Artists are often the first to experiment with new technology. But the immediate future of generative video is being shaped by the advertising industry. Waymark made The Frost to explore how generative AI could be built into its products. The company makes video creation tools for businesses looking for a fast and cheap way to make commercials. Waymark is one of several startups, alongside firms such as Softcube and Vedia AI, that offer bespoke video ads for clients with just a few clicks.
Waymark’s current tech, launched at the start of the year, pulls together several different AI techniques, including large language models, image recognition, and speech synthesis, to generate a video ad on the fly. Waymark also drew on its large data set of non-AI-generated commercials created for previous customers. “We have hundreds of thousands of videos,” says CEO Alex Persky-Stern. “We’ve pulled the best of those and trained it on what a good video looks like.”
To use Waymark’s tool, which it offers as part of a tiered subscription service starting at $25 a month, users supply the web address or social media accounts for their business, and it goes off and gathers all the text and images it can find. It then uses that data to generate a commercial, using OpenAI’s GPT-3 to write a script that is read aloud by a synthesized voice over selected images that highlight the business. A slick minute-long commercial can be generated in seconds. Users can edit the result if they wish, tweaking the script, editing images, choosing a different voice, and so on. Waymark says that more than 100,000 people have used its tool so far.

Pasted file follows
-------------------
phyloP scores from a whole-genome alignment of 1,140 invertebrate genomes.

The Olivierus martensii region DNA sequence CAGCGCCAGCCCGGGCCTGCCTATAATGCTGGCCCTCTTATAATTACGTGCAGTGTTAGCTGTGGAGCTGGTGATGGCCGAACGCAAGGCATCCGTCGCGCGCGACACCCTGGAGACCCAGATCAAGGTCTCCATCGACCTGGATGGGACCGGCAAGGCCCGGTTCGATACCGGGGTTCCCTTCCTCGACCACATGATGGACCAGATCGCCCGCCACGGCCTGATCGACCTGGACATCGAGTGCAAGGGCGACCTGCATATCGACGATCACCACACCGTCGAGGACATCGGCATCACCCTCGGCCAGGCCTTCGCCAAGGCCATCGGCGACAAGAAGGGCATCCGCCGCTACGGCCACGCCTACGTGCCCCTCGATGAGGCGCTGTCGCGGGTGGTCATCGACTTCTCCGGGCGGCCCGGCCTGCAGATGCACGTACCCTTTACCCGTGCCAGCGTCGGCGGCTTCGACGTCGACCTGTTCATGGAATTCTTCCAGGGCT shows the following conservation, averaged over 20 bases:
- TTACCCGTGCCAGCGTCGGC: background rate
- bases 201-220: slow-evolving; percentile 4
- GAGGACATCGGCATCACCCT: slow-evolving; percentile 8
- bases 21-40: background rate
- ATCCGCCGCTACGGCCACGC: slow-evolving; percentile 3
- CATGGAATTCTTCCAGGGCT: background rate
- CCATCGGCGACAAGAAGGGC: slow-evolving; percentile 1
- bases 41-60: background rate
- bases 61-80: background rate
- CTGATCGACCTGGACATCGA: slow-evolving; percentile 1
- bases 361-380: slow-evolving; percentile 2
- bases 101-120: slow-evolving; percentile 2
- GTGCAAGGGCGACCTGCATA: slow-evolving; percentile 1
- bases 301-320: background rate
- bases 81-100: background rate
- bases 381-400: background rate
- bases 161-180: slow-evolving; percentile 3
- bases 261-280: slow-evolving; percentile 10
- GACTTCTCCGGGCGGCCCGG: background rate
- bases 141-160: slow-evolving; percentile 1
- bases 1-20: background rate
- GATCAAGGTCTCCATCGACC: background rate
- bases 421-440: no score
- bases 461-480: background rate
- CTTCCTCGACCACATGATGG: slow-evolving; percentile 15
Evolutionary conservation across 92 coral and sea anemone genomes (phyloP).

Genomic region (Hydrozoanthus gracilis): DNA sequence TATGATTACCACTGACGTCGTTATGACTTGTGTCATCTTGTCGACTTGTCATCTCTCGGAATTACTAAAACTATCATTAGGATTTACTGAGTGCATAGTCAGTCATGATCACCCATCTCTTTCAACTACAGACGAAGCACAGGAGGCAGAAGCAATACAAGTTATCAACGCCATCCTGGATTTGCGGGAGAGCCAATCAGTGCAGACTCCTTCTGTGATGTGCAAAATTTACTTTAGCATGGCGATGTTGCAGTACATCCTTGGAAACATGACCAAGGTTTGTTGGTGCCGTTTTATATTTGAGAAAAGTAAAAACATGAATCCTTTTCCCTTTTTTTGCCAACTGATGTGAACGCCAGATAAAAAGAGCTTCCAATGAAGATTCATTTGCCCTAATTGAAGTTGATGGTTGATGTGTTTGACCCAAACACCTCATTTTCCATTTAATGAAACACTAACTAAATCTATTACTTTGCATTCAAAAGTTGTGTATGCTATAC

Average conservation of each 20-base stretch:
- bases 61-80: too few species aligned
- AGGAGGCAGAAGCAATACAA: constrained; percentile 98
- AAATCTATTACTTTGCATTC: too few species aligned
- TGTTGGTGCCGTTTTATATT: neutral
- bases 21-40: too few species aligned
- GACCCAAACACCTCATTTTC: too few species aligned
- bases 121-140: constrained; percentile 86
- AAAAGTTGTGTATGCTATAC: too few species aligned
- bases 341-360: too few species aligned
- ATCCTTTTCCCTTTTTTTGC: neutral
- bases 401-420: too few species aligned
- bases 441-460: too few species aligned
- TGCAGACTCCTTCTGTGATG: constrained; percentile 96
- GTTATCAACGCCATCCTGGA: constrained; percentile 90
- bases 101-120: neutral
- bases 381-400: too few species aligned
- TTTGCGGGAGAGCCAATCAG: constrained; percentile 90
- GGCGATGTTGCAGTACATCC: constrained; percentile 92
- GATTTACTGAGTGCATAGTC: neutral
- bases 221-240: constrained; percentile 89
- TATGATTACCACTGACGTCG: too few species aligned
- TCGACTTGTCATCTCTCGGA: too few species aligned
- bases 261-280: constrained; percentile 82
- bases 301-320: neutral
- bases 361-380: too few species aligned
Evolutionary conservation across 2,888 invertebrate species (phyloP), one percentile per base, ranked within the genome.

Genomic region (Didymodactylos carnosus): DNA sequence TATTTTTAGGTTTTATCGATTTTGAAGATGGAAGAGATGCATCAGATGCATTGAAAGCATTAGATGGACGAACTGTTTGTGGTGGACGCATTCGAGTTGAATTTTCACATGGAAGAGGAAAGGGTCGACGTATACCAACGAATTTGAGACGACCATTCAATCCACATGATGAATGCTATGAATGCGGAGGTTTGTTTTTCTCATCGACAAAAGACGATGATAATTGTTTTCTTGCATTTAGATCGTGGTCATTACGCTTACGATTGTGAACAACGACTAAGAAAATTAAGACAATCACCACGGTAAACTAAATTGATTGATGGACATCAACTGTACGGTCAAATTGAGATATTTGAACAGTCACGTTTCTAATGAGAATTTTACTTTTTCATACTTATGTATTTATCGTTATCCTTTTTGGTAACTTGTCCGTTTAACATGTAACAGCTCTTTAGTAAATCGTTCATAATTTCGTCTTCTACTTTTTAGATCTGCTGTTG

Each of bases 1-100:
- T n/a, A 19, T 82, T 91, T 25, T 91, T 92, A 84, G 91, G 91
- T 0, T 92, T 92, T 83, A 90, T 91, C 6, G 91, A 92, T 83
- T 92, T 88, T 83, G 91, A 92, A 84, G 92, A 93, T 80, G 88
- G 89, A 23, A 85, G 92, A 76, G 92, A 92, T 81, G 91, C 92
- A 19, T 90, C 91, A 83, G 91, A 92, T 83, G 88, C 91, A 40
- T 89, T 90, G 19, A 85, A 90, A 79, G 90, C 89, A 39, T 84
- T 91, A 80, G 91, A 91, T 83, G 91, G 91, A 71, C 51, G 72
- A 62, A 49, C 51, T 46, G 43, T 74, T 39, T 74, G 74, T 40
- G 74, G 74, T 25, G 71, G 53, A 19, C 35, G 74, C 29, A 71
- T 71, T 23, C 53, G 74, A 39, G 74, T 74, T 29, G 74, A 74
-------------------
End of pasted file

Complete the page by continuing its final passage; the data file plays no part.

The trouble is that not every business has a website or images to draw from, says Parker. “An accountant or a therapist might have no assets at all,” he says.
Waymark’s next idea is to use generative AI to create images and video for businesses that don’t yet have any—or don’t want to use the ones they have. “That’s the thrust behind making The Frost,” says Parker. “Create a world, a vibe.”
The Frost has a vibe, for sure. But it is also janky. “It’s not a perfect medium yet by any means,” says Rubin. “It was a bit of a struggle to get certain things from DALL-E, like emotional responses in faces. But at other times, it delighted us. We’d be like, ‘Oh my God, this is magic happening before our eyes.’”
This hit-and-miss process will improve as the technology gets better. DALL-E 2, which Waymark used to make The Frost, was released just a year ago. Video generation tools that generate short clips have only been around for a few months.
The most revolutionary aspect of the technology is being able to generate new shots whenever you want them, says Rubin: “With 15 minutes of trial and error, you get that shot you wanted that fits perfectly into a sequence.” He remembers cutting the film together and needing particular shots, like a close-up of a boot on a mountainside. With DALL-E, he could just call it up. “It’s mind-blowing,” he says. “That’s when it started to be a real eye-opening experience as a filmmaker.”